In addition to the CeNak exhibition, where the coloured skull scan displayed as a visualised, alienated object was designed to draw attention to this species under threat of extinction, the digital 3D volume was also used for biomechanical simulation of the jaw movements. With finite element simulations, it was possible to use the scanned skull to study the distribution of forces in the jaw and skull. The conclusions drawn from this about the morphology of the bone structure allow the scientists to make further in-depth assumptions regarding the animal’s living conditions. In the case of the Sumatran rhinoceros, this data could at best indicate habitats that would be suitable for resettling the threatened species and in the best case scenario might even prevent its complete extinction.
For the scientists working with Prof. Kaiser and the curators of the CeNak exhibition, the scan of the skull therefore represents the basis for further research work and exhibitions. But even for Yxlon itself, the finished scan was far from the end of the matter.
Trophy hunting without prey – 3D printing enables deceptively real replica
Due to the high cost and the exceptional quality and rarity of the scan, it quickly became clear to Yxlon that this project could provide an important showcase for the capabilities of its cutting-edge CT systems and for the company’s expertise. It ought to use the scan of the Sumatran rhinoceros skull as a special jewel in its crown. The Yxlon colleagues, however, had set a tight timeframe if they were to present it fittingly at the next trade fair.
While searching on the Internet during a business trip in New York, they became aware of Protolabs, a manufacturing source for custom prototypes and low-volume production using additive manufacturing as well as injection moulding and CNC processes. Since they only had access to the saved scan of the skull while they were on the road, the easily accessible data upload and online ordering service offered by Protolabs was very convenient. The company promises to provide even complicated files and designs in a wide range of materials within a short time while still remaining as intuitive and easy as possible for the user. The experts at Protolabs got in touch the very next day to discuss the way forward since this type of 3D printing was also unusual for them.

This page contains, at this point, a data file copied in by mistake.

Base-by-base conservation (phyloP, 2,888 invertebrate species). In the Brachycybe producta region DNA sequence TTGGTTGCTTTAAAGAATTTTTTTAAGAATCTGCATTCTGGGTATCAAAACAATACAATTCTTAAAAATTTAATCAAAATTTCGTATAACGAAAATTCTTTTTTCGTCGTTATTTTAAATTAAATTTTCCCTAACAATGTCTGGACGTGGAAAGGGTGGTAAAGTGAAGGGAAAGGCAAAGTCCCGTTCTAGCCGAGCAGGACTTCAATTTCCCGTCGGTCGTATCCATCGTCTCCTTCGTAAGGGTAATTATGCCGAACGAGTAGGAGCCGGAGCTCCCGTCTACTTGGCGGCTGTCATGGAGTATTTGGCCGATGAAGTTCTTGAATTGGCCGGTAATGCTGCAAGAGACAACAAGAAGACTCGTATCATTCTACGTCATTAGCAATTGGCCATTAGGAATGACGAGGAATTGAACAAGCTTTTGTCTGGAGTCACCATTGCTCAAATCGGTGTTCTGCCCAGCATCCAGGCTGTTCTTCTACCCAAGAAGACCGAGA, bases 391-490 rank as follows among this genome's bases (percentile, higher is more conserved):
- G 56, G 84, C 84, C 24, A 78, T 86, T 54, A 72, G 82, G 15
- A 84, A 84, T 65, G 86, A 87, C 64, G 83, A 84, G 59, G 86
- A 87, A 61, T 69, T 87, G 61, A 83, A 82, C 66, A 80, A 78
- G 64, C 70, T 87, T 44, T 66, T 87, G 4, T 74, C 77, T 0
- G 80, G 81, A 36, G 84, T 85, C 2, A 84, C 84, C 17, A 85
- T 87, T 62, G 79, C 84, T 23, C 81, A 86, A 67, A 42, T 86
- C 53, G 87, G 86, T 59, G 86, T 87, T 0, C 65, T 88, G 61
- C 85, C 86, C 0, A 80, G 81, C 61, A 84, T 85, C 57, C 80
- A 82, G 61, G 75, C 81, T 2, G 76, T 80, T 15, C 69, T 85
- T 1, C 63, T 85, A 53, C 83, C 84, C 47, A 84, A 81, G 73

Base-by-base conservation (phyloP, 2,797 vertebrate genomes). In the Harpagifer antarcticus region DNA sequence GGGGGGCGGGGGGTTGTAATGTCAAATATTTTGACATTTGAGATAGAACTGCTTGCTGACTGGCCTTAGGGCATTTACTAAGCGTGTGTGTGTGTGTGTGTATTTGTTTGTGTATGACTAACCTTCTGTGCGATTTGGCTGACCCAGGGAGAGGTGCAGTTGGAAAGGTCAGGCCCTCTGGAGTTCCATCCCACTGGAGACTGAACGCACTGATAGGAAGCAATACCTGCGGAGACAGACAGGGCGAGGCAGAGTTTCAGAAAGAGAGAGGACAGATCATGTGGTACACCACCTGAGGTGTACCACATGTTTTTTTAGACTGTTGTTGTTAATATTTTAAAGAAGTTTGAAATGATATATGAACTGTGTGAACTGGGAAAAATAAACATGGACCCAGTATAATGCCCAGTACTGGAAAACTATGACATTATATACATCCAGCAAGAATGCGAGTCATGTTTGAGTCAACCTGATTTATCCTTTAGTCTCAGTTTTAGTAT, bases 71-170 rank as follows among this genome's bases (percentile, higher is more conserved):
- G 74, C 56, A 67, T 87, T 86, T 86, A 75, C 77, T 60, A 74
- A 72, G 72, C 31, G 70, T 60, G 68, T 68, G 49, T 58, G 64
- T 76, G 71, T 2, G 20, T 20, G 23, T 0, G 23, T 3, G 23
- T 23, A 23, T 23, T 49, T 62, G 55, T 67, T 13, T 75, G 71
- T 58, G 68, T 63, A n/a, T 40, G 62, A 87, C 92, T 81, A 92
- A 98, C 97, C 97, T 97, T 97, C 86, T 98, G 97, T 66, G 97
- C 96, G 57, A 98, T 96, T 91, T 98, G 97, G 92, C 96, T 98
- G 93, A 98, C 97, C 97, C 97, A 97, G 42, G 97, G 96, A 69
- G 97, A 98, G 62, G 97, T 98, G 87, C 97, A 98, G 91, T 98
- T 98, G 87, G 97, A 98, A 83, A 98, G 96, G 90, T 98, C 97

Despite the limited time until opening of the trade fair and the short lead time for the actual 3D printing, as well as obligatory adjustments to the scan to ensure feasibility of the additive process, the experts at Protolabs managed to produce a deceptively real replica of the Sumatran rhinoceros skull. It was possible to identify even the smallest details of the original on the model, only the material was different. Instead of bone, the 3D printed model was made of the material Accura Xtreme White 200, making it somewhat lighter in colour and with no staining. Philip Sperling and Dr. André Beerlink were delighted with the quality.
For our customers, partners and also for us, it was extremely exciting to discover that we had the opportunity to make CT scans real and tangible and that Protolabs was able to print the very fine details of this Sumatran rhinoceros skull in the same quality. The impressively fast processing time and competent advice on this complicated undertaking simply rounded off our positive experience with Protolabs.
In future, however, such 3D printed models may be used not just as a showcase at trade fairs. The example of the Sumatran rhinoceros has shown that CT scanning and additive manufacturing can be used to create deceptively real replicas of rare fossils that are invaluable for research and teaching. Modern technologies can be used to make assumptions about the way animals live and behave and, at the same time, they can create exemplary research objects for tests and further research into living creatures that have long since ceased to inhabit our earth. This is also how Daniel Cohn, Managing Director of Protolabs Germany sees it, “Even if reproducing fossils presents a special challenge, all the effort is worth it for such a faithful replica. We are proud to provide a great service to science with our replicas and also to contribute to the protection of species.”